Ethics Across the Boundaries of Social Identity: The Role of Intergroup Bias in the Perception of Unethical Behavior
19 Pages Posted: 12 Jul 2006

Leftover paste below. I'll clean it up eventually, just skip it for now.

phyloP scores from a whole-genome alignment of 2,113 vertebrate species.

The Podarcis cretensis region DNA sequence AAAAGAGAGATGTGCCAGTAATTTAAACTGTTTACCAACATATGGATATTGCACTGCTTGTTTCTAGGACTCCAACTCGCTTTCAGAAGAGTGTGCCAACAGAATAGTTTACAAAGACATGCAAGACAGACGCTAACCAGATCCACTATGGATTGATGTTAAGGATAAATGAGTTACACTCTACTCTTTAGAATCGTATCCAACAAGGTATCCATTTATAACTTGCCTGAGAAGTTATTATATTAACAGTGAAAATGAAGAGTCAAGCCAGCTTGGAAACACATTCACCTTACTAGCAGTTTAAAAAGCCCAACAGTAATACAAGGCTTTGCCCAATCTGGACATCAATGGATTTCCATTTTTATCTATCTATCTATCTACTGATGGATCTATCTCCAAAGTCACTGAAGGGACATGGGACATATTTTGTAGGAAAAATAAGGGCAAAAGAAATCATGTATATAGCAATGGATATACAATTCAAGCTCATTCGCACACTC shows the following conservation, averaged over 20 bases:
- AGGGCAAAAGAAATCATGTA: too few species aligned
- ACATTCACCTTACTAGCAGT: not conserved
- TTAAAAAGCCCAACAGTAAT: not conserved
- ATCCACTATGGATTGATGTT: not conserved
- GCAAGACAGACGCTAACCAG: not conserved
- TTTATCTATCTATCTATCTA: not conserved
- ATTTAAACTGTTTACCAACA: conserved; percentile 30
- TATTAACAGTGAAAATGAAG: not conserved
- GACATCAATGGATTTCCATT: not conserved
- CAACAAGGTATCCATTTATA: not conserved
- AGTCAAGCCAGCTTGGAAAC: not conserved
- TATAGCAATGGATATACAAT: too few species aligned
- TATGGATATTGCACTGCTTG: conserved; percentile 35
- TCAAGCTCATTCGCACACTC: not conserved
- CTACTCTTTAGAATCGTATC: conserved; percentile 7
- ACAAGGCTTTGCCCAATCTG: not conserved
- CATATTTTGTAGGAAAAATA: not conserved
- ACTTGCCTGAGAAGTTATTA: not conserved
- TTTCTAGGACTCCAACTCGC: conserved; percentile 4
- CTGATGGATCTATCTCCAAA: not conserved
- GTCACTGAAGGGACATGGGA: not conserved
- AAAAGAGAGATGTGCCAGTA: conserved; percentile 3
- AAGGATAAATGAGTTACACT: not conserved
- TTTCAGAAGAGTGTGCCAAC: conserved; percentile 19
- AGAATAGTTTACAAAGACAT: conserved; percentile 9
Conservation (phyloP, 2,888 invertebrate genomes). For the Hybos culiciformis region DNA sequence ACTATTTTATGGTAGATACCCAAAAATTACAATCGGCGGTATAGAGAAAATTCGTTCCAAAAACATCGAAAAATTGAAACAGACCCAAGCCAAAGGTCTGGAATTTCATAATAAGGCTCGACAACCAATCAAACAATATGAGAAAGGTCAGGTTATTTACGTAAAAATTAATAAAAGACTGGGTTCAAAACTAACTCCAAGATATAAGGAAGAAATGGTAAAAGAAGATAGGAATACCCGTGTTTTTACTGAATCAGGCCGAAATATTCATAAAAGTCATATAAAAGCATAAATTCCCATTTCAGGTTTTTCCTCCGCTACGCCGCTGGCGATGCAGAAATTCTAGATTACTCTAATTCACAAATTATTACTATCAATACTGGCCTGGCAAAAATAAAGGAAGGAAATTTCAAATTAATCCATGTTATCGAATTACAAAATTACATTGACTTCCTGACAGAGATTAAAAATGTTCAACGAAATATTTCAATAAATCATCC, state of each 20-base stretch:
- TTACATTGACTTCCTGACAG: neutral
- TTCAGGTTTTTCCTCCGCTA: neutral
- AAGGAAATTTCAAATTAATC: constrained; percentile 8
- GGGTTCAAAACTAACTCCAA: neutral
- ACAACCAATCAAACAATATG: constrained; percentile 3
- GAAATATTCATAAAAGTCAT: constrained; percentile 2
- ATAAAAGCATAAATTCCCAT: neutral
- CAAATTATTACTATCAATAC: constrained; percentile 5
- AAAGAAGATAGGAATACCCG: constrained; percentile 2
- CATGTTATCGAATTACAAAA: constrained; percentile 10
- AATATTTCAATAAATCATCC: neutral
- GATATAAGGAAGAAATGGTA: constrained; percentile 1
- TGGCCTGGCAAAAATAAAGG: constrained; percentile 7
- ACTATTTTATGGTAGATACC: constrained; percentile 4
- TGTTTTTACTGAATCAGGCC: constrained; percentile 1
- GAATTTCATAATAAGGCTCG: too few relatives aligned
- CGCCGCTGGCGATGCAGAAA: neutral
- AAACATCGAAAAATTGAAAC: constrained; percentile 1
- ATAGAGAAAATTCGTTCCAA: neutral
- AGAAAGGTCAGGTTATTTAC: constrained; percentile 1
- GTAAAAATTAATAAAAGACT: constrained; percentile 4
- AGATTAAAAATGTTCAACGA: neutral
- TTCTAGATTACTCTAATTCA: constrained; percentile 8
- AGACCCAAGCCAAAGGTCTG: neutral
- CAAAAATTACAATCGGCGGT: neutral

Intergroup conflict reflects, in part, judgments made about behavior across group boundaries. We investigate in this research how group identity is related to judgments individuals make about the ethicality of others. According to Social Identity Theory, ingroup favoritism serves to positively distinguish the ingroup from the out-group, therefore promoting a positive group image. However, recent literature suggests that when behaviors are unambiguously negative, groups are even more critical of ingroup members, causing the black-sheep effect. The specific factors that engender ingroup favoritism versus the black-sheep effect remain in question. The present study examined both phenomena in the context of the evaluation of unethical behaviors. Participants read one of three scenarios describing either a mild or severe unethical action performed by an ingroup member, out-group member, or non-group member. It was expected that ingroup favoritism would operate when the action was mildly unethical, and the black-sheep effect would operate when the action was severely unethical. Results provided partial support for the existence of the black-sheep effect and out-group derogation. Ingroup favoritism was not supported in this context.
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